Release Date: March 24th, 2017
Cast: Alice Lowe, Jo Hartley, Gemma Whelan, Kate Dickie
Director: Alice Lowe
Studio: Gennaker, Western Edge Pictures
Distributor: Front Row Filmed Entertainment, Shudder
Genre(s): Comedy, Horror, Drama
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Alice Lowe’s Prevenge is a dark delight offering a fresh, comical perspective. The tale follows Ruth, a recently widowed single mother, as she murders one man after another. It’s a beautifully dark film that revolves around the struggles single mothers face as well as pregnant women in general. Of course most women are not incited to commit murder by their unborn child. Instead, they endure a similar forfeit of control over their body and share in much of the treatment she receives from the depraved men throughout the film.
Lowe uses several moments to draw correlations betweens Ruth and pregnant women in general. Some are cringe-worthy, others are serenely jocular. The strong structure supports the story. While most of the film leads you to believe Ruth’s actions are without discrimination, the story slowly reveals the method behind the madness. Keep your eyes open for the fresh twist you’re rewarded with later in the film.
If you’re a fan of black humor, this film belongs on your watchlist, you owe it to yourself. If you’re a fan of genre-benders, set this film in your sights because it’s one worth catching. If you enjoy horror films with substance, sate your appetite with this succulent morsel because you won’t regret it.
What it did right: Tone, Themes, Performances
Prevenge finds a way to maintain a whimsically macabre tone from start to finish. Undoubtedly, the tone is much more full-bodied, analogous to a well seasoned meal with complimentary flavors impressing you after every bite. Lowe stirs elegant, black humor into the pot as well. While we’re at it, let’s throw some core emotional drama in there too. Ruth is completely alone, stuck in an oxymoron of a dilemma. She has no one to depend on or confide in other than the very creature she fears. At her core, she’s just a forlorn mother striving to do what she feels is right for her baby. I can only imagine how easily single mothers or pregnant women could identify with this plight.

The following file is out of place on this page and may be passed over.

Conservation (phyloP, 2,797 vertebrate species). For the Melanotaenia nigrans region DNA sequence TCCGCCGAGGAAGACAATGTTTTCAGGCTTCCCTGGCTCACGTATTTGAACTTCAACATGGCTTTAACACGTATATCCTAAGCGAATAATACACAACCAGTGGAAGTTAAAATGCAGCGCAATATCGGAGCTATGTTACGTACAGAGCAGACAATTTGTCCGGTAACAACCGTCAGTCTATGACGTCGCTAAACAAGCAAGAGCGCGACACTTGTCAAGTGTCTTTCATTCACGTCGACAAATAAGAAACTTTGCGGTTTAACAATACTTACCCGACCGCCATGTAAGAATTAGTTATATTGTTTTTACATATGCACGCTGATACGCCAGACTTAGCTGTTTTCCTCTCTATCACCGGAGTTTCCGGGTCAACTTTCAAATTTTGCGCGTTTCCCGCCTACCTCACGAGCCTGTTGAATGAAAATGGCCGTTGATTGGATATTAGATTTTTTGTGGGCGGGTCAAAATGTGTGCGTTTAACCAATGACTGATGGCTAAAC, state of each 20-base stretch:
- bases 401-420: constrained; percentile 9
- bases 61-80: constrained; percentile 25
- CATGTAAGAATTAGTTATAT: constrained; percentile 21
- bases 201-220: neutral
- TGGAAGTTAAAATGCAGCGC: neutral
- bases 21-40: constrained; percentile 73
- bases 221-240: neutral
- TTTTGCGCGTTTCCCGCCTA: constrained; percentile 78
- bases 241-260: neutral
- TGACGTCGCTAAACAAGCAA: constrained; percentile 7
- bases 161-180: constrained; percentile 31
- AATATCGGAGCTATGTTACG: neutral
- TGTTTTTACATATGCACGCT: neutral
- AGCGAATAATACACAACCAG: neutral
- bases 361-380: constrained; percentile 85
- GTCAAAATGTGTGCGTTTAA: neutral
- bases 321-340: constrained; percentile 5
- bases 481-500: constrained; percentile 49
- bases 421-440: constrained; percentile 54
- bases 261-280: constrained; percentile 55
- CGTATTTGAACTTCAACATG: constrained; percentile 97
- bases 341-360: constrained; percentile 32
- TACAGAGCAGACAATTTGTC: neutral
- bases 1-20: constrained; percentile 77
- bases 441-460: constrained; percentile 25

The film kicks off with a scene that perfectly conveys the note that the rest of the film will carry itself on. Although it begins with an ostensibly calm, mundane task, it quickly veers into murkier territory. Don’t wince just yet, it’s a smoother transition than you’d expect. The underlying dread teases at a sense of uneasiness that makes it feel only natural for the events to unfold as they do.
The themes present in Prevenge are presented as metaphors through Ruth’s unique situation. She is a single mother and as such she faces subtle judgement from the most random of strangers. The method in which the film ties Ruth’s condition to real life pregnancy does not come off heavy-handed, as it easily could if orchestrated poorly.
Then, there are the performances. In one word, excellent. In more words, so convincing and engaging that it’s hard to imagine these stars as anyone other than the characters they played. I’m sure Lowe does not resemble the psychotic, deceptive, cunning Ruth and I think it’s safe to say she’s not a murderer. Yet, watching Lowe on the screen, it was impossible to discern one from the other. Even the characters with barely significant screen time handled their roles expertly.
What it did wrong: Not much, really
Of course, there is always more that can be done to cultivate a film’s potential. In this case, it’s distinctly challenging to suss them out. I will say, that the victims’ reactions to Ruth’s staggering attacks left more to be desired. It’s not that they were poor. On the contrary, they were usually interesting in one way or another if not entertaining. I just feel that their responses may have lacked a certain degree of realism that would have fit inline with this film’s tone, but that’s more of an opinion that could differ from one viewer to another.
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